Monday, July 13, 2009

Naples revisited - the museum

Although we met some of the members of our group on Sunday night, Monday started the formal trip. We met for breakfast in the hotel, the Hotel Palma, which is very nice and has the rare Pompeii asset of air conditioning.


There are 19 travelers, our Stanford coordinator and fearless leader, Dr. Gary DeVore. We will be 12 diggers and the rest will be off on various other site seeing activities. We are lucky in that 2 of our group speak good italian. This will come in very hadny. We are pretty evenly split between men and women and all age groups. We got our train tickets (back to Naples), our pick-pocket warnings and instructions from Elana, the coordinator from Stanford, and Gary,. We then proceeded to join the commuters on the train to Naples. Our destination was the museum of Naples where most of the art and artifacts recovered from Pompeii were taken.

After a brief incident in Naples where 4 of our members who failed to validate their train tickets were each fined 30 Euros, we got on the Metro and rode one stop to the train station where we climbed 8 floors of stairs to exit (ugh).

The museum was right by the Metro and we entered into a long hallway filled with large statues. The statues were in incredible shape and all colors of marble. White and black were the most popular and the most popular emperors and gods scored at least one version in each color. Augustus and Claudius seemed to be among the most popular. We moved on the hall of emporers to see other assorted emperors.We learned that noses, fingers, and penises were the most vulnerable parts of statues and while noses were usually restored, and penises occassionally, fingers often weren't.

We also visited the famous erotic collection in the museum. I'm not sure why it was called erotic as it seems to focus solely on men. I'd call it a penus worship collection. Hats, lamps, trays, every thing you can think of in the shape of a penis.

I'm going to let Michael write more about the museum including the mosiacs and frescoes, but from my standpoint it's absolutely amazing how everything was basically intact and incredibly detailed. A lot of talent from a long time ago.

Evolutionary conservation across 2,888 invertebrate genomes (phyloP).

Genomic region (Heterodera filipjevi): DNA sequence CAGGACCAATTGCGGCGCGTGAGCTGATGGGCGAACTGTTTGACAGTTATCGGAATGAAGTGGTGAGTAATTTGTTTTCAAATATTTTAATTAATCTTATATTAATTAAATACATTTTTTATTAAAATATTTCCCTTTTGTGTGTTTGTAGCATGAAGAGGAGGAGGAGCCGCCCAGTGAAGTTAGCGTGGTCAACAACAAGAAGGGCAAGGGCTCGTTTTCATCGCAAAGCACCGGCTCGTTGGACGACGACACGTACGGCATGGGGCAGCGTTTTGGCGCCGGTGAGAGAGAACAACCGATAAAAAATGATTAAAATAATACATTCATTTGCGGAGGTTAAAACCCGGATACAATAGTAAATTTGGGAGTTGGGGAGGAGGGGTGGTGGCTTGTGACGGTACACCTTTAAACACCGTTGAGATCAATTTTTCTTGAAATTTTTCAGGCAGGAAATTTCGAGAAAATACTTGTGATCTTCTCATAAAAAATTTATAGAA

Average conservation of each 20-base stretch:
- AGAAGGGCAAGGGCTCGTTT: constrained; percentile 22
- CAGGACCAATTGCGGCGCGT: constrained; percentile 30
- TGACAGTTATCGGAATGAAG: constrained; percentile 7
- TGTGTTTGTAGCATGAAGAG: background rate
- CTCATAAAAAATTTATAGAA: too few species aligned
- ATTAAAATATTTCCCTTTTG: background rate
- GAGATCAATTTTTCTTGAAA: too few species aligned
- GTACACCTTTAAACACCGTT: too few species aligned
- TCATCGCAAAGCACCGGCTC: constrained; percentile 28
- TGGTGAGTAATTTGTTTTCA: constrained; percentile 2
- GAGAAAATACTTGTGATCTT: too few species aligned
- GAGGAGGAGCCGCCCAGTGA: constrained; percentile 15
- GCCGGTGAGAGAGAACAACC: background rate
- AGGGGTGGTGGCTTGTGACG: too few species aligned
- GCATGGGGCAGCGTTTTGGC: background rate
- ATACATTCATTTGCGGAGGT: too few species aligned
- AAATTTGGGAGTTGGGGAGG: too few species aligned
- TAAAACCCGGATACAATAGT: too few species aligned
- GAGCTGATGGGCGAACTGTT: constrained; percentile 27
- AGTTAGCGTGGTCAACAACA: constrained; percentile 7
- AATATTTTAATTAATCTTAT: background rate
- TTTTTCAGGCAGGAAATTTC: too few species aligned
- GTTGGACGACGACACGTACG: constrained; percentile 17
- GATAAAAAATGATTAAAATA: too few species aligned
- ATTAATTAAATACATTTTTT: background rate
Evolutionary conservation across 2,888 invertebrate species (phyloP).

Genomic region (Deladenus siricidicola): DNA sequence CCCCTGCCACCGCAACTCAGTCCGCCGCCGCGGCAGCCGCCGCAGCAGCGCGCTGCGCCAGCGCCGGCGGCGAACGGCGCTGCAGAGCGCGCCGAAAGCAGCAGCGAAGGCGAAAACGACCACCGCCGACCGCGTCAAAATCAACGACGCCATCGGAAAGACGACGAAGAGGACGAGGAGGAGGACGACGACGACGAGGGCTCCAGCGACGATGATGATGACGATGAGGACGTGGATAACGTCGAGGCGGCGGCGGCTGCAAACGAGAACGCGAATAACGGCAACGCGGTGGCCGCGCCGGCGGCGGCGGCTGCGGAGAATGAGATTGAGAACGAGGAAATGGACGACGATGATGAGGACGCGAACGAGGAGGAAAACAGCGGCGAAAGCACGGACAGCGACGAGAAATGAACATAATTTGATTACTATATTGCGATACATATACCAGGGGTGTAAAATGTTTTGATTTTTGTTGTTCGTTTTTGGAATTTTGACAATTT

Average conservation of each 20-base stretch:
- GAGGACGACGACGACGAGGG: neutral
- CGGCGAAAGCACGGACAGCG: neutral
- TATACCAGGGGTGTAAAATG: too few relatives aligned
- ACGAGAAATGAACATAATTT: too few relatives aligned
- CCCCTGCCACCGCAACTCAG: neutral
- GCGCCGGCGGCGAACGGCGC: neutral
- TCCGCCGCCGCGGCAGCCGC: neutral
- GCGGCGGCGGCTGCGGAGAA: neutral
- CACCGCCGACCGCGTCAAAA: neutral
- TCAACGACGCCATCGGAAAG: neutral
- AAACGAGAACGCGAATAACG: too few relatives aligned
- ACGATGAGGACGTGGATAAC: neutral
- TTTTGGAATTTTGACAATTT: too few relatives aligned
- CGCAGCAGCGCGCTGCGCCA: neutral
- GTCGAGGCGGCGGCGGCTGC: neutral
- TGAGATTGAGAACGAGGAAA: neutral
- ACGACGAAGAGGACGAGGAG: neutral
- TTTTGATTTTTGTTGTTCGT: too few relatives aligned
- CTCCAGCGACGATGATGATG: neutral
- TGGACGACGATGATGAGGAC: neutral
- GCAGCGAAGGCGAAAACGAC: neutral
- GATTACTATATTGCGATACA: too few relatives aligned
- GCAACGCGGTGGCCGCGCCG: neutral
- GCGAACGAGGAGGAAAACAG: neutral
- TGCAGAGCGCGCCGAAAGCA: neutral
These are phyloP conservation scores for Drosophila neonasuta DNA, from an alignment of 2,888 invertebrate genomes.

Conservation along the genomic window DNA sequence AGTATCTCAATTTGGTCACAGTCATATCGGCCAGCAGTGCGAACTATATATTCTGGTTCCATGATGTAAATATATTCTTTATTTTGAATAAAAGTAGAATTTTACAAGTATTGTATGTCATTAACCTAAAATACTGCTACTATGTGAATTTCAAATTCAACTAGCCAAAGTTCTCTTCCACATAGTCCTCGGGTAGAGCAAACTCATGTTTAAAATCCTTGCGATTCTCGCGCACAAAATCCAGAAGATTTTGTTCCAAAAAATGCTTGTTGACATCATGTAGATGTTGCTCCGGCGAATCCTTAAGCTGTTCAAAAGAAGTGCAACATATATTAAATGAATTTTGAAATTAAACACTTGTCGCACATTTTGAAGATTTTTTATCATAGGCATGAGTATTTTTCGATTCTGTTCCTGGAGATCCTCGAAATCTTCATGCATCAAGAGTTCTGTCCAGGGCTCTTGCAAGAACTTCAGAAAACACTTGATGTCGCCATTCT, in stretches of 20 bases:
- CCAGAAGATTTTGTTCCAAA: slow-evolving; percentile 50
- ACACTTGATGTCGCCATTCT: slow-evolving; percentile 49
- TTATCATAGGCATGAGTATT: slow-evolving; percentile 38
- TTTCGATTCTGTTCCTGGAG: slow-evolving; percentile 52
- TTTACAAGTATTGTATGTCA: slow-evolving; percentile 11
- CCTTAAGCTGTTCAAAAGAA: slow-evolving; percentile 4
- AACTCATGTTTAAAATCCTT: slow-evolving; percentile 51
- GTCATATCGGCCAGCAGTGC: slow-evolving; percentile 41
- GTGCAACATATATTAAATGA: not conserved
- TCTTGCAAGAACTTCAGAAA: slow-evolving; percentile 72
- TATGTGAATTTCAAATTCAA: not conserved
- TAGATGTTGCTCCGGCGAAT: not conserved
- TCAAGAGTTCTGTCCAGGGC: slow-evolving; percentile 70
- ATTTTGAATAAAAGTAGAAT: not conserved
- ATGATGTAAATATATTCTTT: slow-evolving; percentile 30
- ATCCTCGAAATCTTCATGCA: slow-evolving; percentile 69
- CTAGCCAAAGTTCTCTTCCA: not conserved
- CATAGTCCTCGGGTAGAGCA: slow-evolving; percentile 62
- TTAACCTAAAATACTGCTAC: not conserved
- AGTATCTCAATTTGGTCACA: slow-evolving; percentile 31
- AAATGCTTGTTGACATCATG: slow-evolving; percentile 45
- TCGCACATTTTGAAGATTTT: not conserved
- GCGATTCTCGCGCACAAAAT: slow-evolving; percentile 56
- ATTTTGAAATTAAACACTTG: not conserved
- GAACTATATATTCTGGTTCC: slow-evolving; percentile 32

I could go into a long harangue about the quality of Italian museums but it would take pages. Short version is I am not impressed and does not lend credibility to their demands to get "looted" artifacts back.

Michael spent breakfast running around telling all the women to leave their jewelry at the hotel and how to hide other valuables. The trip was declared a victory as no one in our party was a victim of petty theft!

After our time in the museum, we undertook the ardous journey on public transit back to Pompeii. We even helped some lost German tourists who spoke English, who managed to get on the wrong Pompeii train (wrong for them, right for us). Hey, we've been here for 24 hours and we are already experts! We arrived to a town completely shuttered and headed for a quick bite at 3:30 pm. Since that is definitely not the Italian lunch hour we went to a near-by tourist place for a salad. We were amused by the menu which had a Salade di polips translated as "salad of polyps" - not an appetizing thought. However, since we have our little translator we realized it was actually octopus.

We then cooled off with showers and the blessed air conditioning prior to our group dinner at Poppinos, chosen by Gary, for a vegetarian meal. It was quite nice, particular an assortment of fresh vegetables which seems somewhat rare here, where pizza, pasta and fish rule the menu. Much water and wine was consumed - our only group dinner for the trip.

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